sam-balye-w1FwDvIreZU-unsplash
Photo by Sam Balye on Unsplash

In a recent essay for the New England Board of Higher Education, Robin DeRosa, the director of the Open Learning & Teaching Collaborative at Plymouth State University in New Hampshire, wondered:

“For some students (and even contingent faculty and staff in our universities) COVID has augmented inequities that were already baked into their lives. Our continuing institutional failures to ameliorate or address these inequities can no longer be tolerated, both because the vulnerable in our colleges are at a breaking point from a global pandemic and because we have been called out by a national social justice movement that is demanding that we make real change at last. Is open education a way to answer this call?”

She goes on to explain why she thinks that yes, open education can be a solution. More than just alleviating the cost burden on students, DeRosa writes, OER “asks us to rethink the kind of architecture we want to shape our education system.” This is a time of great potential for positive change across all aspects of our lives, and OER can be a catalyst for such change in education broadly, because when we think more in the framework of open education, we think more about the benefits of opening other aspects of the physical and metaphorical campuses, too.

a man teaching a woman sitting at a table
Photo by Monica Melton on Unsplash

OER can also help faculty work with their students to learn about equity and issues of equity, as demonstrated by examples from all kind of educational institutions. The Community College Consortium for OER has collected case studies and examples of this work, and The OER Starter Kit includes a section on Diversity and Inclusion that makes the connection to open pedagogy and offers exemplar in-class activities. This work is being done—and you can do it, too.

This post was contributed by Georgia Westbrook, Open Educational Resources & Instruction Librarian

Textbook Heroes: Angelo DeCandia

Welcome to our new series recognizing champions of free and affordable course materials at Touro! These “Textbook Heroes” have made a difference in the lives of our students by lowering the cost of their degrees. Do you know someone who fits the bill? Nominate them (or yourself) by emailing georgia.westbrook@touro.edu.

professor angelo decandia
Professor Angelo DeCandia (provided)

 

During the spring 2020 semester, Professor DeCandia saved 26 students over $7,145 by switching to OER!

Who are you? Tell us more about you and the course you teach.

My name is Angelo DeCandia and I teach all Economics and Finance courses for the Business department.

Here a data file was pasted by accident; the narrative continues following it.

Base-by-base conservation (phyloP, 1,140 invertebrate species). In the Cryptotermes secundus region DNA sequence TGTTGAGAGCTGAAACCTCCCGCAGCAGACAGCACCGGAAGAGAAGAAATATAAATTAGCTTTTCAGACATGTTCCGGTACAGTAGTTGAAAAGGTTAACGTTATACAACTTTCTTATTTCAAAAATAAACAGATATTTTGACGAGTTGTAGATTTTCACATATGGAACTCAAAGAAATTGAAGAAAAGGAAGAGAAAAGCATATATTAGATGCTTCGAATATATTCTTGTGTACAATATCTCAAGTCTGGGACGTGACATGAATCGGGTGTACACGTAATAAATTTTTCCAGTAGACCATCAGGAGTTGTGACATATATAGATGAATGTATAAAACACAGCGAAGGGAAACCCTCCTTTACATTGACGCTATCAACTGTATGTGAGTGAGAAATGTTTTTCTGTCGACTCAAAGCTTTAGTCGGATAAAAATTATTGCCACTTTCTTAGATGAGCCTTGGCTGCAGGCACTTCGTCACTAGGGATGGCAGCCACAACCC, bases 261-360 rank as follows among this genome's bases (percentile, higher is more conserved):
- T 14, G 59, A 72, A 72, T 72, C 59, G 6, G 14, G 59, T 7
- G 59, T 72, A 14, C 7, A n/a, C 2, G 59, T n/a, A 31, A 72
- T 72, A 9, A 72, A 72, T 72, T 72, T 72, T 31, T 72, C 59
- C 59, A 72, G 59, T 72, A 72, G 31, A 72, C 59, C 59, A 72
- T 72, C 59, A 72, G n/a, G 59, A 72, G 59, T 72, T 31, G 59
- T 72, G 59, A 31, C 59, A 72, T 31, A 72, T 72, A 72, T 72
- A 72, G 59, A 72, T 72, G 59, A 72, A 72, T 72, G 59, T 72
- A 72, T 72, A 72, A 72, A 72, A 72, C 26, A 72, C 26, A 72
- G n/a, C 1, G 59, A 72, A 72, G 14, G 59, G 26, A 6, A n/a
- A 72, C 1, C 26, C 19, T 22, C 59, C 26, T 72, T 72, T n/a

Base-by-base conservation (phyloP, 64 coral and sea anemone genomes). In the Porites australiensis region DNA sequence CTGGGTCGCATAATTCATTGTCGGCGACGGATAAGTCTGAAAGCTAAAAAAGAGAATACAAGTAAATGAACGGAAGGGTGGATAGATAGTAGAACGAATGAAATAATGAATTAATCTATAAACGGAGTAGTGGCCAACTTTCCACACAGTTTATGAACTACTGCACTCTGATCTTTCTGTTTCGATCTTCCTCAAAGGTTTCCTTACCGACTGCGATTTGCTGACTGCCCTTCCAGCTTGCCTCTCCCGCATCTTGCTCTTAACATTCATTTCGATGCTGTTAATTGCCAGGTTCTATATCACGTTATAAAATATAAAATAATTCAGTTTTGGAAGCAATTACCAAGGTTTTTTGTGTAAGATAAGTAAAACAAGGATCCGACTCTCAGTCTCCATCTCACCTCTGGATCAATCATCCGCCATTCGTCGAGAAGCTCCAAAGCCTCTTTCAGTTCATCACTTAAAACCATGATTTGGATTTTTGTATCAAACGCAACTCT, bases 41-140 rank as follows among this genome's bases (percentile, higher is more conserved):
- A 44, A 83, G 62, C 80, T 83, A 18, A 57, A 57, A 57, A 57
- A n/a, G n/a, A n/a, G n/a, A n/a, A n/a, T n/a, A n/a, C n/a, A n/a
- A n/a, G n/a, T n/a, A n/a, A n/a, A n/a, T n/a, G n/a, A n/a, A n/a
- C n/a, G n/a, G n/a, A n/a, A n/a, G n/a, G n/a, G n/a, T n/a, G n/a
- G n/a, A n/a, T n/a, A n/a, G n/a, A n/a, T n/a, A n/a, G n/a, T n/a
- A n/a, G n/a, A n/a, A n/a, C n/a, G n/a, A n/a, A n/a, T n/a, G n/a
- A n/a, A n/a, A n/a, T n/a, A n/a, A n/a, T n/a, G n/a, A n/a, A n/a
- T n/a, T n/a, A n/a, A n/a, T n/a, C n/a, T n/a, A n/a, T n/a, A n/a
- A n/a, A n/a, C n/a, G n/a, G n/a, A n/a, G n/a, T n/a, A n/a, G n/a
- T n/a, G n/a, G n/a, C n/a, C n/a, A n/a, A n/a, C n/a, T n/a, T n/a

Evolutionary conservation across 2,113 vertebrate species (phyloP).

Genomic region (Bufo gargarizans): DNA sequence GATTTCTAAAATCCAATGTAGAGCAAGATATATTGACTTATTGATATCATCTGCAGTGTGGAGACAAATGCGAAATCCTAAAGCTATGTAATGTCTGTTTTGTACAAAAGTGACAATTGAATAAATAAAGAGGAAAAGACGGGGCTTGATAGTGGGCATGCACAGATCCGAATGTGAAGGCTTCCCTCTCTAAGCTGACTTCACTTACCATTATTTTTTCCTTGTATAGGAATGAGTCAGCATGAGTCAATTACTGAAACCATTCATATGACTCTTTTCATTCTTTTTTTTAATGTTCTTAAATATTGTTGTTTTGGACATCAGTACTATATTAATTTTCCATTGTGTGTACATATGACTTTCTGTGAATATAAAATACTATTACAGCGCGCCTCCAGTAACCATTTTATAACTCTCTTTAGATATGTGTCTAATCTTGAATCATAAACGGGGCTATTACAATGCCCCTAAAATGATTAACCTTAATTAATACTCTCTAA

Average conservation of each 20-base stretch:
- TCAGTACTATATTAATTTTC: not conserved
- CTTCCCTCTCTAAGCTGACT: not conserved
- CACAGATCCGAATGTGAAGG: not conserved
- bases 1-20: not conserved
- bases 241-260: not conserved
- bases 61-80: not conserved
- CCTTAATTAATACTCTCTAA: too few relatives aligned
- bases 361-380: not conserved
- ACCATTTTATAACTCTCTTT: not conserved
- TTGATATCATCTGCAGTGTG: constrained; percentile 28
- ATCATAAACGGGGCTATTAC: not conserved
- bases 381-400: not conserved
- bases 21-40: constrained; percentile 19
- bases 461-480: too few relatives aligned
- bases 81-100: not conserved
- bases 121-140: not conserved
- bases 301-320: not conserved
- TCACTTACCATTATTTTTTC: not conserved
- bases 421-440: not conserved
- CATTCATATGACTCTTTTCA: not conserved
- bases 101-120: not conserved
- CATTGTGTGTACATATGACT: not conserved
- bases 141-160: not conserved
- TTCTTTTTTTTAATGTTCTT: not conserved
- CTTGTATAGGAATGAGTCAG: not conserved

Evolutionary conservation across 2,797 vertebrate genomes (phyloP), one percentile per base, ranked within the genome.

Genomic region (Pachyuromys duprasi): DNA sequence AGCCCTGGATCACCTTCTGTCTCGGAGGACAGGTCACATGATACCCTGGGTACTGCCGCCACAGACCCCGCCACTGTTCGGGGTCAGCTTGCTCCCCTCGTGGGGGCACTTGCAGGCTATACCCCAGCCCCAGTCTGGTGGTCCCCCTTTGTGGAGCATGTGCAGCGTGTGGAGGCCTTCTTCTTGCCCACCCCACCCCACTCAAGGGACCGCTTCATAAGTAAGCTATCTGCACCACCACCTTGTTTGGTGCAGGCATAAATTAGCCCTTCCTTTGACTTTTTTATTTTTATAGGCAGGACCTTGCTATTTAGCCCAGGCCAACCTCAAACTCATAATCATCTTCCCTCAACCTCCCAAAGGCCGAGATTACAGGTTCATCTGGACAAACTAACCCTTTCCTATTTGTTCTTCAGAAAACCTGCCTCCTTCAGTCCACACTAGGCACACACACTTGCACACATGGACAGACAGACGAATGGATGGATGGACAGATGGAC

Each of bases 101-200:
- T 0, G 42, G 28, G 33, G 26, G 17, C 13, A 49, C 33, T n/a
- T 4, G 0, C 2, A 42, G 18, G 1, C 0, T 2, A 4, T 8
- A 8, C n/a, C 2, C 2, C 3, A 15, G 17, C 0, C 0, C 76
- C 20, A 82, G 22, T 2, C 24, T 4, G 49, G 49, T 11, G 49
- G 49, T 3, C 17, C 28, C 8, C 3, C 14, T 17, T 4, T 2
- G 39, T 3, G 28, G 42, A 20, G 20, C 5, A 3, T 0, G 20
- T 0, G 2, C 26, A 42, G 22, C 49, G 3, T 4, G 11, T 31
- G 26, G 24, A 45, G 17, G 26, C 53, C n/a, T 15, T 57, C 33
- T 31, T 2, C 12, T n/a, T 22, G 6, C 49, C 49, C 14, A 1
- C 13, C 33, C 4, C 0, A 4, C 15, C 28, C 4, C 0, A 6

Describe your previous textbooks and what your class was like.

Previously I had used the standard textbooks for each of the courses I taught. It was always difficult to get the students to buy the books and read them.

Why did you want to switch to an open textbook?

Under the new Zoom format, it became critical to have a “visual” to help focus the students’ attention. Yes it can be done with PowerPoint, but there was insufficient time to develop everything that was needed. Open textbooks provided that visual, and, even more, made a strong connection between the textbook and the classroom. This does not mean we “read” the textbook during the class, but by including it directly, students realized the importance of reading in order to deepen their understanding. And once I made the decision to make the textbook an integral part of the lecture, it became obvious that only in digital format could this method work.

How has your class changed since you switch to an open textbook?

It seems that students read more with open textbooks if the book is tied to the lecture. It is much easier to tie the textbook to the lecture with open textbooks because of the digital format.

Describe your students’ reactions to the open textbook.

Students seemed satisfied with the content as long as it is a supplement to class lectures. And of course, everyone loves the fact that the books are free.

What do you think of the quality of the new textbook?

The quality of the books I have used is acceptable. There are some typos and the graphics aren’t always correct, but given the advantages, it is acceptable. Hopefully the quality will improve. One other point is that there are many courses for which there is not a suitable open textbook. Hopefully that will change as well.

What would you say to other faculty members who are considering switching to OER?

I encourage all faculty members to explore open textbooks as an option. It may not work for all, but I think a significant number of faculty will find that open textbooks get the job done.

Responses may be condensed and edited for clarity.